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A non-interventional comparison of rivaroxaban with standard of care for thromboprophylaxis after major orthopaedic surgery in 17,701 patients with propensity score adjustment

Journal: Thrombosis and Haemostasis
ISSN: 0340-6245
Issue: 2014: 111/1 (Jan) pp. 1–189
Pages: 94-102

A non-interventional comparison of rivaroxaban with standard of care for thromboprophylaxis after major orthopaedic surgery in 17,701 patients with propensity score adjustment

Online Supplementary Material

A. G. G. Turpie (1), S. Haas (2), R. Kreutz (3), L. G. Mantovani (4), C. W. Pattanayak (5), G. Holberg (6), W. Jamal (6), A. Schmidt (6), M. van Eickels (6), M. R. Lassen (7)

(1) Department of Medicine, Hamilton Health Sciences, Hamilton, Ontario, Canada; (2) Institute for Experimental Oncology and Therapy Research, Technical University of Munich, Munich, Germany; (3) Institut für Klinische Pharmakologie und Toxikologie, Charité-Universitätsmedizin, Berlin, Germany; (4) Dipartimento di Medicina Clinica e Chirurgia, Università degli Studi di Napoli Federico II, Naples, Italy; (5) Harvard University Statistics Department (current address: Quantitative Analysis Institute, Wellesley College, Wellesley, Massachusetts, USA); (6) Bayer HealthCare AG, Berlin, Germany; (7) Glostrup Hospital, Spine Center, Clinical Trial Unit, University of Copenhagen, Glostrup, Denmark


thromboprophylaxis, orthopaedic surgery, rivaroxaban, Symptomatic thromboembolic events, bleeding events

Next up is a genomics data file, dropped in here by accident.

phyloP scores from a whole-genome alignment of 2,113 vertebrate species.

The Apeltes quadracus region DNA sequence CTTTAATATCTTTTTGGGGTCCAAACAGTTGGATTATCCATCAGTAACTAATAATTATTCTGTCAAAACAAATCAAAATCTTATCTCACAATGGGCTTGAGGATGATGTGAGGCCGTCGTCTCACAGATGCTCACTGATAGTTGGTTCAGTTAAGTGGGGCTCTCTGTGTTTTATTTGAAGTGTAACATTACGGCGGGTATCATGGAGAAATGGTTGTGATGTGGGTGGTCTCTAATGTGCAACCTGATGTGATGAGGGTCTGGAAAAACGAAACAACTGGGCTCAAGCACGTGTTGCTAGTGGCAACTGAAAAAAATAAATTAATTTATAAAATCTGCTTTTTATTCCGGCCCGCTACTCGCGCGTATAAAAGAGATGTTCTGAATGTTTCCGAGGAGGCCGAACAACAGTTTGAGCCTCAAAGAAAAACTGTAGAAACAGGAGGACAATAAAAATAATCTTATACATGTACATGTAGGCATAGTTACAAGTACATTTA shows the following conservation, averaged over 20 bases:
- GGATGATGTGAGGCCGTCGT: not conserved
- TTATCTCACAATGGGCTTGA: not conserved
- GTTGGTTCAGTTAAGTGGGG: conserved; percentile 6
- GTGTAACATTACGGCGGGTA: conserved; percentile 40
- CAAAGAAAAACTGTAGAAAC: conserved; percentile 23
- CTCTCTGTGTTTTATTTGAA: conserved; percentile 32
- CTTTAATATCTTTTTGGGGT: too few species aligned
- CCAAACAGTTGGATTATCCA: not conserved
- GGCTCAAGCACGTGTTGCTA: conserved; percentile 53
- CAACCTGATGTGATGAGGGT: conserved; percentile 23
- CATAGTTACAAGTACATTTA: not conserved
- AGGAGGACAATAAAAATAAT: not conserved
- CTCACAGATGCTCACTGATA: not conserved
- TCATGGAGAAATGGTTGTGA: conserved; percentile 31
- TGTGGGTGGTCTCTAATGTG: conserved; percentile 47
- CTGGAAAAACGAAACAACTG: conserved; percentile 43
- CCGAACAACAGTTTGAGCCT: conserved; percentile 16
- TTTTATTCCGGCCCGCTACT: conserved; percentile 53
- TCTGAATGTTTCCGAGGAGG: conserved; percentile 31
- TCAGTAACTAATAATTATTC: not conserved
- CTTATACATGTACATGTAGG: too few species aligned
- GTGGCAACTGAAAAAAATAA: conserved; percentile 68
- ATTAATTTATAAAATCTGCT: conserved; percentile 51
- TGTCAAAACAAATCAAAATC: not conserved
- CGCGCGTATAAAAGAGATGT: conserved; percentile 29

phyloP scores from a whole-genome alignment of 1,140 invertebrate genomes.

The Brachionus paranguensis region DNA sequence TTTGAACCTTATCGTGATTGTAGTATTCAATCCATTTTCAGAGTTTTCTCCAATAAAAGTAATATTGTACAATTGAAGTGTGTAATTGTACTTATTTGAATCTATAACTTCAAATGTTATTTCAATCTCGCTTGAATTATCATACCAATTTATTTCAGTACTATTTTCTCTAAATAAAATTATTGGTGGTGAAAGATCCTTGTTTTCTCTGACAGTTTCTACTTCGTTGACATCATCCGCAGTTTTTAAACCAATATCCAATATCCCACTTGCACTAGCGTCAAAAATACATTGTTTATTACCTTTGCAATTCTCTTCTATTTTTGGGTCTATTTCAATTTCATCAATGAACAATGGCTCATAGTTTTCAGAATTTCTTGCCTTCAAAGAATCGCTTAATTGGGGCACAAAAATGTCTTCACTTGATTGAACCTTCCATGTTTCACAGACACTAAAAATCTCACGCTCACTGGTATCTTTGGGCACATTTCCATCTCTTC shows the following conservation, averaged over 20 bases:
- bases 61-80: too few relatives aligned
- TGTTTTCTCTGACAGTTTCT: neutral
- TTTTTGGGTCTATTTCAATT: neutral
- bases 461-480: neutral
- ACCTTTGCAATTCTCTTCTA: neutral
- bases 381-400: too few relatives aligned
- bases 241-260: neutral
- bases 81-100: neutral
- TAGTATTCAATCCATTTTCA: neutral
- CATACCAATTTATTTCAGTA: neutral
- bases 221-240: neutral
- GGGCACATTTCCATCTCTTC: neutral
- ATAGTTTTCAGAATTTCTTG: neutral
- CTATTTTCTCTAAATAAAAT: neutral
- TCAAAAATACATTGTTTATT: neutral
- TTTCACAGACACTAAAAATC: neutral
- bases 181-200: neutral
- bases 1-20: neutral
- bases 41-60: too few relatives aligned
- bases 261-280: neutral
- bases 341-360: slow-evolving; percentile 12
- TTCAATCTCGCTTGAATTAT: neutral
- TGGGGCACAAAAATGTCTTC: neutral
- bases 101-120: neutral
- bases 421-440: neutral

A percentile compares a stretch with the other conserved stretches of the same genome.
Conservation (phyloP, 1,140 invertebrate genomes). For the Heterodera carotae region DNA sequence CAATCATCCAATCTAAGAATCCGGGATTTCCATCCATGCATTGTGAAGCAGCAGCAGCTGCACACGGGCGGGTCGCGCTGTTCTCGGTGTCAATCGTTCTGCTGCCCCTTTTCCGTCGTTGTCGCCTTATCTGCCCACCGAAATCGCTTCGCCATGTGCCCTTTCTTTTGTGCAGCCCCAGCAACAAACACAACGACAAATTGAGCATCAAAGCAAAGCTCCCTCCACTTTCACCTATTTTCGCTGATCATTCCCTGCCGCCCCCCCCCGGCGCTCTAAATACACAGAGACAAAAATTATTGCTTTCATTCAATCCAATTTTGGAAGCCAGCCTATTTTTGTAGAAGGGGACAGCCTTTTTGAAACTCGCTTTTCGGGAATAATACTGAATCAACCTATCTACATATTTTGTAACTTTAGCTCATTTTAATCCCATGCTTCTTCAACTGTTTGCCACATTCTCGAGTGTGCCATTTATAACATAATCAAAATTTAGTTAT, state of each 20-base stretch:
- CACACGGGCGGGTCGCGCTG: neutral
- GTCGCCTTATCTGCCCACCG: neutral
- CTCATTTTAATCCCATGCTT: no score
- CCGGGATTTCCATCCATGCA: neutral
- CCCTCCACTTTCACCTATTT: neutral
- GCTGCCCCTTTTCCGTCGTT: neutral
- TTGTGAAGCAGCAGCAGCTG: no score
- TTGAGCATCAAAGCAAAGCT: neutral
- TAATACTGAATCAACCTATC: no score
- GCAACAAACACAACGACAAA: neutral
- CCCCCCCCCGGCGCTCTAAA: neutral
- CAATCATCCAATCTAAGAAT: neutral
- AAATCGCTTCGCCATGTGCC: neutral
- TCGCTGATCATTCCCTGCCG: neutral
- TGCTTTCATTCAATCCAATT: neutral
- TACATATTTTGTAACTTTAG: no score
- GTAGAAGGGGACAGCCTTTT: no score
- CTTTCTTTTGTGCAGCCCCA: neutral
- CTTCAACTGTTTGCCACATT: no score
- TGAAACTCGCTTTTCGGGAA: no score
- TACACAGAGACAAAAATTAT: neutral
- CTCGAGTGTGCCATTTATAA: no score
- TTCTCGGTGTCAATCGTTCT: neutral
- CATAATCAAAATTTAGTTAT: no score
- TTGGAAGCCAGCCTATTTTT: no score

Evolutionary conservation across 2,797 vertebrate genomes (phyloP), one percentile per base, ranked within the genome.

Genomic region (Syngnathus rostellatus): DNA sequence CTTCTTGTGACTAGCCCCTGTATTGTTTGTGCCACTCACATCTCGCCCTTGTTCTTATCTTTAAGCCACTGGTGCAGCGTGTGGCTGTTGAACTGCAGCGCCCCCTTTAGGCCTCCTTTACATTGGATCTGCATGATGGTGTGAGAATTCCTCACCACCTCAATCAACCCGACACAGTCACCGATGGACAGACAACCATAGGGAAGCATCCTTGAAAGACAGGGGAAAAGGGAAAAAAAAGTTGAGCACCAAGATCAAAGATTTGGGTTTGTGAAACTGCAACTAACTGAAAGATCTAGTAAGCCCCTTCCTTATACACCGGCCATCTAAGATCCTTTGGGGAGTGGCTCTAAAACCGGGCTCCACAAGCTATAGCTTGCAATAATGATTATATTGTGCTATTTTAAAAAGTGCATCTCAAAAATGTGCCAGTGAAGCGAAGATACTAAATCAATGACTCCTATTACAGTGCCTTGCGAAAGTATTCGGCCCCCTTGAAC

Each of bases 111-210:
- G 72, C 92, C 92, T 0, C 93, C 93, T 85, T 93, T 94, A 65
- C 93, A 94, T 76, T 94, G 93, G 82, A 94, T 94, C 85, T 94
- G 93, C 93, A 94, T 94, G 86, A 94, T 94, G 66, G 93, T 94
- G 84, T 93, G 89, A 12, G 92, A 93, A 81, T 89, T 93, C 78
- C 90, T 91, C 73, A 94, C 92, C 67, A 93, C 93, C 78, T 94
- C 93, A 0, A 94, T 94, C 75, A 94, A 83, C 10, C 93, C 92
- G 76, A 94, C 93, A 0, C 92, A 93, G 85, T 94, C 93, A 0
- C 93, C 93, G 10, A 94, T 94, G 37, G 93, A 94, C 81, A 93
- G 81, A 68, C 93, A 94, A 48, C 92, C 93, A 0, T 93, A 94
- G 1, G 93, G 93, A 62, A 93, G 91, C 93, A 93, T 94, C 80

Rivaroxaban demonstrated superior efficacy and a similar safety profile to enoxaparin for the prevention of venous thromboembolism in the phase III RECORD programme in patients undergoing elective hip or knee replacement surgery. The XAMOS study investigated adverse events, including bleeding and thromboembolic events, in patients receiving rivaroxaban for thromboprophylaxis in routine clinical practice. XAMOS was a non-interventional, open-label cohort study in patients undergoing major orthopaedic surgery of the hip or knee (predominantly elective arthroplasty), in which rivaroxaban was compared with other pharmacological thromboprophylaxis. All adverse events were documented, including symptomatic thromboembolic and bleeding events. Crude and adjusted incidences based on propensity score subclasses were calculated and compared between the rivaroxaban and standard-of-care groups. A total of 17,701 patients were enrolled from 252 centres in 37 countries. Crude incidences of symptomatic thromboembolic events three months after surgery in the safety population were 0.89% in the rivaroxaban group (n=8,778) and 1.35% in the standard-of-care group (n=8,635; odds ratio [OR] 0.65; 95% confidence interval [CI] 0.49–0.87), and 0.91% and 1.31% (weighted) in the propensity score-adjusted analysis (OR 0.69; 95% CI 0.56–0.85), respectively. Treatment-emergent major bleeding events (as defined in the RECORD studies) occurred in 0.40% and 0.34% of patients in the rivaroxaban and standard-of-care groups in the safety population (OR 1.19; 95% CI 0.73–1.95), and in 0.44% versus 0.33% (weighted) in the propensity score-adjusted analysis (OR 1.35; 95% CI 0.94–1.93), respectively.This study in unselected patients confirmed the favourable benefit–risk profile of rivaroxaban seen in the RECORD programme.

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